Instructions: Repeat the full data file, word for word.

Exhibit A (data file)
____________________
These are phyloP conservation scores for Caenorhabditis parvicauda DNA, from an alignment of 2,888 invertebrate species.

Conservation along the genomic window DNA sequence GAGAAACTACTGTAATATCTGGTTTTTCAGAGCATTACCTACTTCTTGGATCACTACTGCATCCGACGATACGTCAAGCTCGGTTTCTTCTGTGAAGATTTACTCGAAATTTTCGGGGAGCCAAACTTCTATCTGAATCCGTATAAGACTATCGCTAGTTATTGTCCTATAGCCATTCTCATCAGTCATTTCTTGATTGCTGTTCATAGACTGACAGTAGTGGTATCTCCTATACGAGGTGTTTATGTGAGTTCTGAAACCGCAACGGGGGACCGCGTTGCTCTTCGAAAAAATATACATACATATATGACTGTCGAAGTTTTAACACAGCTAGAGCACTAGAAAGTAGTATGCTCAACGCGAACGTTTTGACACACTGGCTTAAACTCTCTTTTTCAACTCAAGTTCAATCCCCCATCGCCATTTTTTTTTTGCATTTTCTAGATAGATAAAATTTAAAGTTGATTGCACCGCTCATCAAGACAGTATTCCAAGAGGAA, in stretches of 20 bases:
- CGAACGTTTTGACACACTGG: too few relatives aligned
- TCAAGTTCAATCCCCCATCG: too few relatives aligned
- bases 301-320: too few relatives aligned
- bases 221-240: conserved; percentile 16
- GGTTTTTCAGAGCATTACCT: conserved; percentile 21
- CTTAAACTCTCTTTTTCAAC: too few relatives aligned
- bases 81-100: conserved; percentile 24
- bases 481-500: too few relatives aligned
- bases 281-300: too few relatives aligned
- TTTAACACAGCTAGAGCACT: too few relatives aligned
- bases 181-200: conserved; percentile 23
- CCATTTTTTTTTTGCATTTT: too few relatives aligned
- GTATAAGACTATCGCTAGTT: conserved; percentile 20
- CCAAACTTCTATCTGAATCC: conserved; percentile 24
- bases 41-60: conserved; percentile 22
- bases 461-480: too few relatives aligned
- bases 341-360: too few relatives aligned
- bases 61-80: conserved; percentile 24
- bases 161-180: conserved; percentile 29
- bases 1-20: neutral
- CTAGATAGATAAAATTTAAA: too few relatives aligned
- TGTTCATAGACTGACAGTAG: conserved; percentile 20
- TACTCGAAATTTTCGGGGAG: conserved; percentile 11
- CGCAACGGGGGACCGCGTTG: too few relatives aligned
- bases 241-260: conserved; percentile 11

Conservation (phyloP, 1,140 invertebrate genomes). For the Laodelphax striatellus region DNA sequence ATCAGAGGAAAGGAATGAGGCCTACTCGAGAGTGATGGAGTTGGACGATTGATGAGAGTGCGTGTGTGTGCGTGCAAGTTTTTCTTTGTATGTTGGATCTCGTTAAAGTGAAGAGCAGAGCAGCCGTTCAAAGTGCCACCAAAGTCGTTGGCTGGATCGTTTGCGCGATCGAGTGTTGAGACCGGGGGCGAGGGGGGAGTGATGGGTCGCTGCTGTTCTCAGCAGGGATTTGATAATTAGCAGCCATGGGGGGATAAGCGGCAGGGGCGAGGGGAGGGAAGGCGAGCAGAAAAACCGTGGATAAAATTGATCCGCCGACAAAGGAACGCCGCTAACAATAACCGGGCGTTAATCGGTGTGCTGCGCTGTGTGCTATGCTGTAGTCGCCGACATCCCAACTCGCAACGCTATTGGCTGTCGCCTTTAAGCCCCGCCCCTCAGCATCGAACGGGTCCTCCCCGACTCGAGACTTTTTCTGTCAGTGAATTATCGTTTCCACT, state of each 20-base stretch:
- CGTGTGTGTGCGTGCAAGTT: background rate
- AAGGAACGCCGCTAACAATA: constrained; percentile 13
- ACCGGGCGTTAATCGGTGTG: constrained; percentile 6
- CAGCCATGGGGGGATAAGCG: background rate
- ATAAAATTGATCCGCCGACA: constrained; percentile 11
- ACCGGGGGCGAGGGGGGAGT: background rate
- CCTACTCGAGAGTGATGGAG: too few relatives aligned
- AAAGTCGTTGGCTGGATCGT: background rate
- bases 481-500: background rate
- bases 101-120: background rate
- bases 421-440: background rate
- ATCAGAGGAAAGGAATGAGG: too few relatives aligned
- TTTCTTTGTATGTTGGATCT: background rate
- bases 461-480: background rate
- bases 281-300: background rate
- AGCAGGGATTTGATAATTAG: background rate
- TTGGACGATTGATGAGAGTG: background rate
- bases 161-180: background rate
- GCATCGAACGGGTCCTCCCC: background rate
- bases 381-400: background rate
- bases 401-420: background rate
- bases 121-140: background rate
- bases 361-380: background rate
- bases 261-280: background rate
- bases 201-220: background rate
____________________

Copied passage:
These are phyloP conservation scores for Caenorhabditis parvicauda DNA, from an alignment of 2,888 invertebrate species.

Conservation along the genomic window DNA sequence GAGAAACTACTGTAATATCTGGTTTTTCAGAGCATTACCTACTTCTTGGATCACTACTGCATCCGACGATACGTCAAGCTCGGTTTCTTCTGTGAAGATTTACTCGAAATTTTCGGGGAGCCAAACTTCTATCTGAATCCGTATAAGACTATCGCTAGTTATTGTCCTATAGCCATTCTCATCAGTCATTTCTTGATTGCTGTTCATAGACTGACAGTAGTGGTATCTCCTATACGAGGTGTTTATGTGAGTTCTGAAACCGCAACGGGGGACCGCGTTGCTCTTCGAAAAAATATACATACATATATGACTGTCGAAGTTTTAACACAGCTAGAGCACTAGAAAGTAGTATGCTCAACGCGAACGTTTTGACACACTGGCTTAAACTCTCTTTTTCAACTCAAGTTCAATCCCCCATCGCCATTTTTTTTTTGCATTTTCTAGATAGATAAAATTTAAAGTTGATTGCACCGCTCATCAAGACAGTATTCCAAGAGGAA, in stretches of 20 bases:
- CGAACGTTTTGACACACTGG: too few relatives aligned
- TCAAGTTCAATCCCCCATCG: too few relatives aligned
- bases 301-320: too few relatives aligned
- bases 221-240: conserved; percentile 16
- GGTTTTTCAGAGCATTACCT: conserved; percentile 21
- CTTAAACTCTCTTTTTCAAC: too few relatives aligned
- bases 81-100: conserved; percentile 24
- bases 481-500: too few relatives aligned
- bases 281-300: too few relatives aligned
- TTTAACACAGCTAGAGCACT: too few relatives aligned
- bases 181-200: conserved; percentile 23
- CCATTTTTTTTTTGCATTTT: too few relatives aligned
- GTATAAGACTATCGCTAGTT: conserved; percentile 20
- CCAAACTTCTATCTGAATCC: conserved; percentile 24
- bases 41-60: conserved; percentile 22
- bases 461-480: too few relatives aligned
- bases 341-360: too few relatives aligned
- bases 61-80: conserved; percentile 24
- bases 161-180: conserved; percentile 29
- bases 1-20: neutral
- CTAGATAGATAAAATTTAAA: too few relatives aligned
- TGTTCATAGACTGACAGTAG: conserved; percentile 20
- TACTCGAAATTTTCGGGGAG: conserved; percentile 11
- CGCAACGGGGGACCGCGTTG: too few relatives aligned
- bases 241-260: conserved; percentile 11

Conservation (phyloP, 1,140 invertebrate genomes). For the Laodelphax striatellus region DNA sequence ATCAGAGGAAAGGAATGAGGCCTACTCGAGAGTGATGGAGTTGGACGATTGATGAGAGTGCGTGTGTGTGCGTGCAAGTTTTTCTTTGTATGTTGGATCTCGTTAAAGTGAAGAGCAGAGCAGCCGTTCAAAGTGCCACCAAAGTCGTTGGCTGGATCGTTTGCGCGATCGAGTGTTGAGACCGGGGGCGAGGGGGGAGTGATGGGTCGCTGCTGTTCTCAGCAGGGATTTGATAATTAGCAGCCATGGGGGGATAAGCGGCAGGGGCGAGGGGAGGGAAGGCGAGCAGAAAAACCGTGGATAAAATTGATCCGCCGACAAAGGAACGCCGCTAACAATAACCGGGCGTTAATCGGTGTGCTGCGCTGTGTGCTATGCTGTAGTCGCCGACATCCCAACTCGCAACGCTATTGGCTGTCGCCTTTAAGCCCCGCCCCTCAGCATCGAACGGGTCCTCCCCGACTCGAGACTTTTTCTGTCAGTGAATTATCGTTTCCACT, state of each 20-base stretch:
- CGTGTGTGTGCGTGCAAGTT: background rate
- AAGGAACGCCGCTAACAATA: constrained; percentile 13
- ACCGGGCGTTAATCGGTGTG: constrained; percentile 6
- CAGCCATGGGGGGATAAGCG: background rate
- ATAAAATTGATCCGCCGACA: constrained; percentile 11
- ACCGGGGGCGAGGGGGGAGT: background rate
- CCTACTCGAGAGTGATGGAG: too few relatives aligned
- AAAGTCGTTGGCTGGATCGT: background rate
- bases 481-500: background rate
- bases 101-120: background rate
- bases 421-440: background rate
- ATCAGAGGAAAGGAATGAGG: too few relatives aligned
- TTTCTTTGTATGTTGGATCT: background rate
- bases 461-480: background rate
- bases 281-300: background rate
- AGCAGGGATTTGATAATTAG: background rate
- TTGGACGATTGATGAGAGTG: background rate
- bases 161-180: background rate
- GCATCGAACGGGTCCTCCCC: background rate
- bases 381-400: background rate
- bases 401-420: background rate
- bases 121-140: background rate
- bases 361-380: background rate
- bases 261-280: background rate
- bases 201-220: background rate